Researchers have discovered a Linux worm capable of infecting a wide range of home routers, set-top boxes, security cameras, and other consumer devices that are increasingly equipped with an Internet connection.
Linux.Darlloz, as the worm has been dubbed, is now classified as a low-level threat, partly because its current version targets only devices that run on CPUs made by Intel, Symantec researcher Kaoru Hayashi wrote in a blog post published Wednesday. But with a minor modification, the malware could begin using variants that incorporate already available executable and linkable format (ELF) files that infect a much wider range of "Internet-of-things" devices, including those that run chips made by ARM and those that use the PPC, MIPS, and MIPSEL architectures.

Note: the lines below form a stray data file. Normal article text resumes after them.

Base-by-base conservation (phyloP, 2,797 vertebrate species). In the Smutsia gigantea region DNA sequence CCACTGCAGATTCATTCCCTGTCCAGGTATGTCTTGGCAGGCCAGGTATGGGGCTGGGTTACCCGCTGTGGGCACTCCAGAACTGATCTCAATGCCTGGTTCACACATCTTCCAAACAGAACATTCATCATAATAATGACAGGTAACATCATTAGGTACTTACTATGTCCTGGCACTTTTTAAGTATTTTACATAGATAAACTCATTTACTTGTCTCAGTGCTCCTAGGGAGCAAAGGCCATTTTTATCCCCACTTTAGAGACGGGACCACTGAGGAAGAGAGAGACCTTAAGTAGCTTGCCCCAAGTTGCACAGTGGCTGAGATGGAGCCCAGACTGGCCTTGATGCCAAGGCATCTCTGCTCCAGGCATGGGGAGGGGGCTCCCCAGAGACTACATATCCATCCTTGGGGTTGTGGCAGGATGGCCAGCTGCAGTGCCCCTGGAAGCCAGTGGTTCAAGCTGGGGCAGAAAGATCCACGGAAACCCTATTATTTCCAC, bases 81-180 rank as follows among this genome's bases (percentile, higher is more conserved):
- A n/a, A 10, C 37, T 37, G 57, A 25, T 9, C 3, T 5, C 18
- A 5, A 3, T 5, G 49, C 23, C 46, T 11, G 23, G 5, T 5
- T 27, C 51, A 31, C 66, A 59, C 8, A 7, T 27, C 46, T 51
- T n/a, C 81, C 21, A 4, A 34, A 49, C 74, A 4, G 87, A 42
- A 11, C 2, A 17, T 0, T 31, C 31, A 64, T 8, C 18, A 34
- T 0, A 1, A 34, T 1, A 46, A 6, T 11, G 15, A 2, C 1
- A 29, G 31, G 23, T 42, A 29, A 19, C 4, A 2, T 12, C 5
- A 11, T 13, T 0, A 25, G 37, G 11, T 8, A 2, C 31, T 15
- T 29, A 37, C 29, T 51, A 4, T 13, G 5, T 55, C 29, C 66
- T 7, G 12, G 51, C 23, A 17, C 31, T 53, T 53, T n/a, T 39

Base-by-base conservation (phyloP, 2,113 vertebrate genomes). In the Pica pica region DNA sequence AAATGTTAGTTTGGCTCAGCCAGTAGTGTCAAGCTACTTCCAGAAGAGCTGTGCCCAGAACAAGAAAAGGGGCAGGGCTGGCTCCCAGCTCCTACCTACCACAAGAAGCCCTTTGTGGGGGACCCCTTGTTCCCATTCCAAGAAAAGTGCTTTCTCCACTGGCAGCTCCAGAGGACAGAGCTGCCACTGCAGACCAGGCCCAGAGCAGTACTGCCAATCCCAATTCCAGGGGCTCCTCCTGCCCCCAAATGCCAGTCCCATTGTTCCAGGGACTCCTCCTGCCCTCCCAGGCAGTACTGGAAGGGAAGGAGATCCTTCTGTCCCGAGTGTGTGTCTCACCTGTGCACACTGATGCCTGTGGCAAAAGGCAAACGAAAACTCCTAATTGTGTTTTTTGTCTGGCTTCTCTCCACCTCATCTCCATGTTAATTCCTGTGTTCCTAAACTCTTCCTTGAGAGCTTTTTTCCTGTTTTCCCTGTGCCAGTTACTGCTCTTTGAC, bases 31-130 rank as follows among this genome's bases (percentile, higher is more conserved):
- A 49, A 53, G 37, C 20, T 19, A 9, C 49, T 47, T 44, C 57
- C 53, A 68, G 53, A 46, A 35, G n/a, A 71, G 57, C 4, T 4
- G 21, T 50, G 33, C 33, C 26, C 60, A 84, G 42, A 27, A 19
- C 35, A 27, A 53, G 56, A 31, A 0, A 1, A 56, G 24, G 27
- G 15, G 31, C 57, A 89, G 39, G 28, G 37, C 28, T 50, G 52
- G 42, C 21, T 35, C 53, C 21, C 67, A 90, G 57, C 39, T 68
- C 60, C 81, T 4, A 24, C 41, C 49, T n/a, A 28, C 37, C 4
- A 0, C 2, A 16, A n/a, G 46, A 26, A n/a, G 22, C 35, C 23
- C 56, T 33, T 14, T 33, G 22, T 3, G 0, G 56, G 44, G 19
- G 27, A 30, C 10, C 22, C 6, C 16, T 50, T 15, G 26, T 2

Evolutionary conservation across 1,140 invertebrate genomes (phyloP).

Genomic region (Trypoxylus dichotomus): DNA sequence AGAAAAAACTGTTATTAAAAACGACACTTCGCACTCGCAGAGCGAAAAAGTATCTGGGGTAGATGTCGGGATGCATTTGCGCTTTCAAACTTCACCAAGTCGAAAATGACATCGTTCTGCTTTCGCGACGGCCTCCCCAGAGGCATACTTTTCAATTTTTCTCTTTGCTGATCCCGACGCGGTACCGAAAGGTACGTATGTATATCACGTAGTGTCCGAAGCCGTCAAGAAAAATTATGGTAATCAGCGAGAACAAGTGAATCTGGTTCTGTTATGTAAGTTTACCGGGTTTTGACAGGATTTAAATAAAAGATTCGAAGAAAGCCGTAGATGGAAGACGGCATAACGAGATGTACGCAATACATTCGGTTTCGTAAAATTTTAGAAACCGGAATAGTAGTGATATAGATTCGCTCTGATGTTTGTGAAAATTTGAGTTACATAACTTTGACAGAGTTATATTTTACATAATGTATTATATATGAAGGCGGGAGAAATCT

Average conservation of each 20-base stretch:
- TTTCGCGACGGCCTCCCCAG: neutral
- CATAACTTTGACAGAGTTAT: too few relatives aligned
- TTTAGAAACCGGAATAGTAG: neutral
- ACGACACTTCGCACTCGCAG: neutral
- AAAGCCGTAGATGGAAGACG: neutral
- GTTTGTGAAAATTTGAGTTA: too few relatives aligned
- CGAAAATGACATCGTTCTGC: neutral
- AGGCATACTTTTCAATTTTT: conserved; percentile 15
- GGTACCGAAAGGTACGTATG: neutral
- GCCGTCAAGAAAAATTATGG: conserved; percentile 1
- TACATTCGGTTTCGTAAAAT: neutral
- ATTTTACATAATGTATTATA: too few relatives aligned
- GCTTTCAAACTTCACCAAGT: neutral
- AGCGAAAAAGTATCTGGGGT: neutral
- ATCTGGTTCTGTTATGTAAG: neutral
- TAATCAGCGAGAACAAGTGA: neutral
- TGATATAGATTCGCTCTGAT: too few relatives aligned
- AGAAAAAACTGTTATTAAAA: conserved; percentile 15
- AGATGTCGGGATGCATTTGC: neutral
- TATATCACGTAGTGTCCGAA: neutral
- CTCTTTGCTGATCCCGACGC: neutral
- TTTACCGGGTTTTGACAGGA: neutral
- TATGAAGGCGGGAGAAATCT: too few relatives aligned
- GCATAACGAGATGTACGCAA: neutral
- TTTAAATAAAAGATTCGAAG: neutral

"Upon execution, the worm generates IP addresses randomly, accesses a specific path on the machine with well-known ID and passwords, and sends HTTP POST requests, which exploit the vulnerability," Hayashi explained. "If the target is unpatched, it downloads the worm from a malicious server and starts searching for its next target. Currently, the worm seems to infect only Intel x86 systems, because the downloaded URL in the exploit code is hard-coded to the ELF binary for Intel architectures."